Through a pale blue door at Hashami prep school, north Amman, 30 Palestinian girls sit pressed into small chairs. Only three have their hair uncovered, the others wear veils wrapped tight about their cheeks.
Rose, 15, asks if it is her Islamic duty to serve her father and brothers.
The children discuss and respond quickly: women are equal to men, there is nothing in the Koran to say they are not. "But my father says it is forbidden in Islam that I go out with my friends, and must stay at home and look after him," Rose says. One girl bursts out: "It is not haram (forbidden)!"
So why does Rose's father think like this? Mrs Meriam asks. "Because there is an assumption of male domination in this society and that is what we have to change," says one girl.
In the Middle East, where most learning is by rote, this type of exchange is new. Classroom dialogue is one aim of a two-year project funded by the UK's Department for International Development to develop teaching and management skills in 656 Palestinian refugee schools run in four states by the UN agency UNRWA.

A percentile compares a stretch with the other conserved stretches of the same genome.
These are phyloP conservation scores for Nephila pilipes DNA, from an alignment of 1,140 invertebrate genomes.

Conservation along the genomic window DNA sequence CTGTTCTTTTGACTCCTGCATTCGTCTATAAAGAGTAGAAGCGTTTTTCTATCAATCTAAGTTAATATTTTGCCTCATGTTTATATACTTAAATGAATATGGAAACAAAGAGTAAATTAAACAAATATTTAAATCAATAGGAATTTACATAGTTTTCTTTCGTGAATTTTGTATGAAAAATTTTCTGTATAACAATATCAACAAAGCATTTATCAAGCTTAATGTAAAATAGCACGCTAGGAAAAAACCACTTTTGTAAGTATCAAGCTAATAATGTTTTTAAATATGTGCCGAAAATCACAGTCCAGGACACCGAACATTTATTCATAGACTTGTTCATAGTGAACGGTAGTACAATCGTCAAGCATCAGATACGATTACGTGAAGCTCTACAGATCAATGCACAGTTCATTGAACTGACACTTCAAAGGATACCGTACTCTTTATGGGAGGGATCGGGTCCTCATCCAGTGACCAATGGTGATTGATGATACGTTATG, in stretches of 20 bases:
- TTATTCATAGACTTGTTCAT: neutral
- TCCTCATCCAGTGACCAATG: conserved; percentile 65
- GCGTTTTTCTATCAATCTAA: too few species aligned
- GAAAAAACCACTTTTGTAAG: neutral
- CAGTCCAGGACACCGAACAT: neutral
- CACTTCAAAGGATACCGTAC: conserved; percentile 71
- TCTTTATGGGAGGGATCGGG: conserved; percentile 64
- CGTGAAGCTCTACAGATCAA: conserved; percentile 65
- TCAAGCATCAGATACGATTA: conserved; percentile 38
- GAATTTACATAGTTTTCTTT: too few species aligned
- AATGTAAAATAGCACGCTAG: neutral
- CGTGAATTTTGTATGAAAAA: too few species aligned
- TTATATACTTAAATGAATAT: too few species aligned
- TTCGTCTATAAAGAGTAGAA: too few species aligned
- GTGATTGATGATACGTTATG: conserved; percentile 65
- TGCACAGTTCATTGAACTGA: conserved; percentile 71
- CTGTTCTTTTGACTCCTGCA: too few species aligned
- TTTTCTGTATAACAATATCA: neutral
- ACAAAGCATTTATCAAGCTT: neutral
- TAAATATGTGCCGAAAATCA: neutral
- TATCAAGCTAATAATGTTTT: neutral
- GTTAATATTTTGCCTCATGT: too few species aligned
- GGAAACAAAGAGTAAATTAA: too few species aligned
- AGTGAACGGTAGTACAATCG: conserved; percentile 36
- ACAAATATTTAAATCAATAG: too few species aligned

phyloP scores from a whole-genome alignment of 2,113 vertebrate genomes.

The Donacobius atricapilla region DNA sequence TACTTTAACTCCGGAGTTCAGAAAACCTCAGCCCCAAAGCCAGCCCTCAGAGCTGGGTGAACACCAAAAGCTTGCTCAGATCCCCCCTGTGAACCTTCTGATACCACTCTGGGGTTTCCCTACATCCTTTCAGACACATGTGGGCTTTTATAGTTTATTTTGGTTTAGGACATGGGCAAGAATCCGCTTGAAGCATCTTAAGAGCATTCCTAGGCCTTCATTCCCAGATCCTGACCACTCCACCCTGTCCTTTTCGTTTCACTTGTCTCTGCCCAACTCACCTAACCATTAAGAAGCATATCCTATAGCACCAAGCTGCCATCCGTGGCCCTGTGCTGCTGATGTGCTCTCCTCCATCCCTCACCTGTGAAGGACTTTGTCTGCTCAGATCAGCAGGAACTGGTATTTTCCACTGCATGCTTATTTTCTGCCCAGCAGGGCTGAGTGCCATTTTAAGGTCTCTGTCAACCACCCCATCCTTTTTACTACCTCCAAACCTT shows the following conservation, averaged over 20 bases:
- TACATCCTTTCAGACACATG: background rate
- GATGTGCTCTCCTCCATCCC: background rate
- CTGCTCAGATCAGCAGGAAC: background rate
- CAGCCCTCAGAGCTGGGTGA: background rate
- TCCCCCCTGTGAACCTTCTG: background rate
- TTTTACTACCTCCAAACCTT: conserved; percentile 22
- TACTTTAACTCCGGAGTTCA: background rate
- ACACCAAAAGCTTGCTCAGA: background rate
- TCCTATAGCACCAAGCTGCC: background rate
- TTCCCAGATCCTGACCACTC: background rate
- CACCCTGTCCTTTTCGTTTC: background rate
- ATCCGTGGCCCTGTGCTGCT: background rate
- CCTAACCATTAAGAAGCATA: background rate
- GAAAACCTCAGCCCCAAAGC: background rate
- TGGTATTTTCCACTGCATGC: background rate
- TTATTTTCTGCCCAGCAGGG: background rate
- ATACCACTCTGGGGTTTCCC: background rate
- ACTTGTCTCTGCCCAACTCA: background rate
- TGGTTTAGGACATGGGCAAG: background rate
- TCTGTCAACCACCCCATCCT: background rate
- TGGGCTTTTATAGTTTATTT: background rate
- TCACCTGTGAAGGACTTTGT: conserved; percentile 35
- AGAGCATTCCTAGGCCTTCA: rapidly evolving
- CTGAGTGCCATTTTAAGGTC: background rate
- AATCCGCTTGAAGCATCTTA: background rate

Teachers are trained to be trusted advisers and invite pupils to contribute ideas for improving the school. "We are much closer to our teachers now, they are almost our mothers," says 14-year-old Imam.
"We never used to talk about ourselves... but now we discuss specific events in our lives and how we should handle our problems. Our minds have been opened. We are free to challenge anyone, even our headteacher!"
The girls are now determined to have a voice in society and tackle their problems. They have started performing plays and talking to relatives about equality and freedom. "You can see the ripples travelling out into society," said principal Rose al Bana.
At Russeifa school, another UNWRA establishment in Zarqa City, pupils have decided to elect a student council to raise money and defend pupil rights.
Since the start of this year, if a father wants his daughter to leave school early and marry against her will, a delegation from the council will go to her house to try to negotiate on her behalf.
For now teachers and students are focusing on changing practices in the home and in particular giving women more authority.
And the political significance of the skills being learnt - analysis, debate and negotiation - are not lost on this refugee nation. "We are coming back, stronger wiser and more determined. We have suffered. And we will get our land back," a student called out as I left.